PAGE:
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Richard Aldington

1892–1962

Richard Aldington was born Edward Godfree Aldington on July 8, 1892, in Hampshire, England. He studied at Dover College and London University. He became friends with Ezra Pound and was an early member of the Imagist movement, publishing the poetry collection Images Old and New (The Four Seas Company, 1916). He married the poet H. D., another important figure in Imagism, in 1913; they divorced in 1938. 

In 1916 Aldington joined the British Army and went on to serve in the Royal Sussex Regiment in France. He began publishing poems about the war soon after; in February 1918, he wrote a letter to a friend: “It may seem to you that I have been almost wantonly morbid in these war poems…. You cannot know, you cannot understand, where you are, the mentality of the soldier—the profound shattering of the nerves, the over-wrought tension, the intensity of sensation which come to him.”

He published numerous volumes of poetry, including The Complete Poems of Richard Aldington (A. Wingate, 1948), Exile, and Other Poems (G. Allen & Unwin, 1923), and Images of War (G. Allen & Unwin, 1919). He was also known for his novels, including Death of a Hero () and his biographies, most famously Lawrence of Arabia (1955).

Aldington died in France on July 27, 1962.


Selected Bibliography

Poetry
The Complete Poems of Richard Aldington (A. Wingate, 1948)
The Crystal World (W. Heinemann, 1937)
The Poems of Richard Aldington (Doubleday, 1934)
Collected Poems (Covici, Friede, 1928)
The Love of Myrrhine and Konallis, and Other Prose Poems (P. Covici, 1926)
Exile, and Other Poems (G. Allen & Unwin, 1923)
War and Love (1915–1919) (The Four Seas Company, 1919)
Images of War (G. Allen & Unwin, 1919)
Images (The Egoist, 1919)
Images Old and New (The Four Seas Company, 1916)

Prose
Introduction to Mistral (Heinemann, 1956)
Lawrence of Arabia (Collins, 1955)
Life for Life’s Sake: A Book of Reminiscences (The Viking Press, 1941)
Artifex, Sketches and Ideas (Chatto & Windus, 1935)
Women Must Work (Doubleday, 1934)
The Colonel’s Daughter (Doubleday, 1931)
Roads to Glory (Chato & Windus, 1930)
Death of a Hero (Covici, Friede, 1929)
Remy de Gourmont, A Modern Man of Letters (University of Washington, 1928)
D. H. Lawrence: An Indiscretion (University of Washington, 1927)
French Studies and Reviews (G. Allen & Unwin, 1926)
Voltaire (E. P. Dutton, 1925)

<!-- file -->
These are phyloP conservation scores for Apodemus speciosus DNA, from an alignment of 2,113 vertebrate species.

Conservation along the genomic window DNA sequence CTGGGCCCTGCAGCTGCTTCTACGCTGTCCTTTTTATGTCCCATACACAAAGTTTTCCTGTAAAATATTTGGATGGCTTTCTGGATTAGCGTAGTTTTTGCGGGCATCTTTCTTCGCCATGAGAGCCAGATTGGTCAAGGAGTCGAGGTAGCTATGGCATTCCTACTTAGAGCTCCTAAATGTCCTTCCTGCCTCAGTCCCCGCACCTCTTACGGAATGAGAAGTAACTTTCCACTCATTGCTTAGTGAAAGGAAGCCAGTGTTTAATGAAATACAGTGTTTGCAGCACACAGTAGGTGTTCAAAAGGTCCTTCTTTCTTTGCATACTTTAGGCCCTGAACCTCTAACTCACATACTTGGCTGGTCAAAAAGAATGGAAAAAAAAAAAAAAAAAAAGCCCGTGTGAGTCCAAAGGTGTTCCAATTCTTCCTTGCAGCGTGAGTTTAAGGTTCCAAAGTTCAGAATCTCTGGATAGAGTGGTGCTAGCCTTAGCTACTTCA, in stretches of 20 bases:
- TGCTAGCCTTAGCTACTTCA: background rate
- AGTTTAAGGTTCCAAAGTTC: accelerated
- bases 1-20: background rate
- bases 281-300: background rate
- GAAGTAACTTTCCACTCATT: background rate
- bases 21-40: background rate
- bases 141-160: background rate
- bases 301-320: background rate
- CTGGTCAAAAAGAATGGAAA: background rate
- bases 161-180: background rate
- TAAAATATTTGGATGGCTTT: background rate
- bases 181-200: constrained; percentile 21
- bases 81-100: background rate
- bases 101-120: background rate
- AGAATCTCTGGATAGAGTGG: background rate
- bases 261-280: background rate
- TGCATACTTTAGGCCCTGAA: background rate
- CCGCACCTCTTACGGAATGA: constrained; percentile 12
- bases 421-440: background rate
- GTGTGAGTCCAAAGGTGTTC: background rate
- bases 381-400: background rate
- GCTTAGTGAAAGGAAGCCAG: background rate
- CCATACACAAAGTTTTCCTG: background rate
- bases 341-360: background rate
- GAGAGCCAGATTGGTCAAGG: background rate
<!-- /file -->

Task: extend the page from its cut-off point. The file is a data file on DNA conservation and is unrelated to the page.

Literary Studies and Reviews (Dial Press, 1924)

By This Poet

12

Images

I

Like a gondola of green scented fruits	 
Drifting along the dank canals of Venice,	 
You, O exquisite one,	 
Have entered into my desolate city.	 
  
II

The blue smoke leaps	         
Like swirling clouds of birds vanishing.	 
So my love leaps forth toward you,	 
Vanishes and is renewed.	 
  
III

A rose-yellow moon in a pale sky	 
When the sunset is faint vermilion	  
In the mist among the tree-boughs	 
Art thou to me, my beloved.	 
  
IV

A young beech tree on the edge of the forest	 
Stands still in the evening,	 
Yet shudders through all its leaves in the light air	  
And seems to fear the stars—	 
So are you still and so tremble.	 
  
V

The red deer are high on the mountain,	 
They are beyond the last pine trees.	 
And my desires have run with them.	  
  
VI

The flower which the wind has shaken	 
Is soon filled again with rain;	 
So does my heart fill slowly with tears,	 
O Foam-Driver, Wind-of-the-Vineyards,	 
Until you return.

The Poplar

Why do you always stand there shivering
Between the white stream and the road?

The people pass through the dust
On bicycles, in carts, in motor-cars;
The waggoners go by at dawn;
The lovers walk on the grass path at night.

Stir from your roots, walk, poplar!
You are more beautiful than they are.

I know that the white wind loves you,
Is always kissing you and turning up
The white lining of your green petticoat.
The sky darts through you like blue rain,
And the grey rain drips on your flanks
And loves you.
And I have seen the moon
Slip his silver penny into your pocket
As you straightened your hair;
And the white mist curling and hesitating
Like a bashful lover about your knees.

I know you, poplar;
I have watched you since I was ten.
But if you had a little real love,
A little strength,
You would leave your nonchalant idle lovers
And go walking down the white road
Behind the waggoners.

There are beautiful beeches
Down beyond the hill.
Will you always stand there shivering?

A Moment's Interlude

One night I wandered alone from my comrades’ huts;
The grasshoppers chirped softly
In the warm misty evening;
Bracken fronds beckoned from the darkness
With exquisite frail green fingers;
The tree gods muttered affectionately about me,
And from the distance came the grumble of a kindly train.

I was so happy to be alone,
So full of love for the great speechless earth,
That I could have laid my cheek in the wet grasses
And caressed with my lips the hard sinewy body
Of Earth, the cherishing mistress of bitter lovers. 

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